Anna Hazare’s Fast-Unto-Death Enters Third Day

Tarique Anwar, BeyondHeadlines

New Delhi: The hunger strike of veteran social activist Anna Hazare against corruption has entered its third day, with the Gandhian refusing to budge from his demand that the common man be given a voice in drafting of the Jan Lokpal Bill.

Speaking to reporters today morning, the noted social activist said that he is not afraid of death even as he knows that there are people who want him killed.

hazare said, “I am a little weak, but fine otherwise.” He said public support for his campaign had strengthened him. “I think nothing will happen to me for another 7 days, don’t worry God is with me, and I will be fine,” the soldier of many such battles said.

Doctors attending to him said that his health is fine as of now but they are keeping a close watch.

Seventy-three-year-old Hazare reiterated that he has lost hope that politicians will do anything to curb corruption, while also stressing that not all politicians are not corrupt but the good ones are also not able to do anything to curb the menace.

“I won’t budge from truth,” Hazare said while hoping that wisdom dawns on the country’s politicians.

Expressing concern about the state of affairs in the country, he said that earlier India was known as a place where golden birds perch on every tree, now the situation has come to such a pass that it is now said that India is a country where, once upon a time, golden birds perched on every tree.

“But now I have hope, seeing the support of the people, that we can rebuild our country,” he said amidst thunderous applaud from the hundreds of people who have gathered at Jantar Mantar in support of his crusade against corruption.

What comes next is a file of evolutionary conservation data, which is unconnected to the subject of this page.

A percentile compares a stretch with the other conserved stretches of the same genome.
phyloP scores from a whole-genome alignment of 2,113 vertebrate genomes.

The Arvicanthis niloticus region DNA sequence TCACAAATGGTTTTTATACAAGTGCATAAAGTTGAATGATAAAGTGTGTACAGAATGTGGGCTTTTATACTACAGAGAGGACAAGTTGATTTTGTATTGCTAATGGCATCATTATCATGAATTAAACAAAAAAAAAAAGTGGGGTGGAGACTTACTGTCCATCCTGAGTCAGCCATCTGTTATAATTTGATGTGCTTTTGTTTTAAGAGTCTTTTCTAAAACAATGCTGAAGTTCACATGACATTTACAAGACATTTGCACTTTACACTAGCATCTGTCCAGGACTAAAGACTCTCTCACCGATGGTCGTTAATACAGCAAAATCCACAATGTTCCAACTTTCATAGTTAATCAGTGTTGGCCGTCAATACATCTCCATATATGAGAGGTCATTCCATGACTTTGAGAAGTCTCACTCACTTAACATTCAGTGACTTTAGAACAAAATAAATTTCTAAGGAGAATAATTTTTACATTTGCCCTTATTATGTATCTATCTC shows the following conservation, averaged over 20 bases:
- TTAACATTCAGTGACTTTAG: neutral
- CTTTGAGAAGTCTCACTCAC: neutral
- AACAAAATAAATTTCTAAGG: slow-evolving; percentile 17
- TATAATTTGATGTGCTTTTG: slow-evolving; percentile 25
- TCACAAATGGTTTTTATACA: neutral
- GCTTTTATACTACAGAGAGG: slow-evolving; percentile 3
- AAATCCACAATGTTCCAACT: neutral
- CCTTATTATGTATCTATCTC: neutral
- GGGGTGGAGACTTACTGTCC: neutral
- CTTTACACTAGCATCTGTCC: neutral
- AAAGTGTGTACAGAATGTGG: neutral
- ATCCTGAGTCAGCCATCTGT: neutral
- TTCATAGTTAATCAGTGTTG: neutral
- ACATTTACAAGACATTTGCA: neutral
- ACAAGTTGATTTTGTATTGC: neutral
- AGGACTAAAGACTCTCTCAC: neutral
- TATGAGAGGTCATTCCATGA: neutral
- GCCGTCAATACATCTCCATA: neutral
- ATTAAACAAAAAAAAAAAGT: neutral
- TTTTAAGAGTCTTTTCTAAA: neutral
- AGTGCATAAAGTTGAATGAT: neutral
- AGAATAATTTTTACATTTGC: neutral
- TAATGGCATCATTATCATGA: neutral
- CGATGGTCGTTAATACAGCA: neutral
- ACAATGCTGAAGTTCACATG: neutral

Taking on all those who have criticised his movement, Hazare said, “So you want that you loot the people and then also people should keep mum. People will protest.”

Yesterday, he had responded to Congress’ criticism that his protest was “premature”. H had said authorities resort to “malicious slandering” whenever cornered and asserted that he was not a kind of person who could be “instigated” into going on an indefinite fast.

Revealing that Swami Vivekananda was his first role model in life, he said, “I have nothing to fear. I don’t have any bank balance. The Rs 25 lakh that I got as felicitation money from the different honours that have been conferred on me, has been converted into a trust and the Rs 1.25 lakh incurred as interest is used for the marriage expenses of poor girls. I have no money, so I enjoy complete bliss.”

Hazare also publically apologised to Uma Bharti for having been sent back by his supporters when she came to meet him yesterday. He said, in a democracy, everybody has the right to be part of the movement. If she wants to express her support she can do so but she can’t be part of the dais.

The movement against corruption is surely gathering steam as people are coming out on the streets all across the country in his support.

His protest has led to the resignation of Agriculture Minister Sharad Pawar from the Group of Ministers on corruption after the Gandhian took potshots at him.

Prime Minister Manmohan Singh had yesterday discussed with some Cabinet colleagues the issue after which Kapil Sibal is said to have met Swami Agnivesh over the demands made by Anna Hazare.

The general sense at the informal confabulations was that there was a need to defuse the situation that had arisen due to the fast-unto-death campaign launched on Tuesday which is getting support from the increasing number of people.

Sibal is also reportedly has met the Prime Minister once again today morning over the issue.

Hazare had yesterday shot off a letter to Prime Minister Manmohan Singh, slamming the reaction of his government and Congress to his indefinite fast on Lokpal Bill issue, and urged him to show courage to take unprecedented steps to fight the menace.

The activist is demanding enactment of Jan Lokpal Bill as the legislation proposed by the government was not adequate and lacked teeth. He has maintained that a joint committee, comprising representatives of the government and civil society, should be set up to firm up the bill.

Government has already set up a sub-group of four ministers within the Group of Ministers on anti-corruption to take on board the suggestions of civil society.



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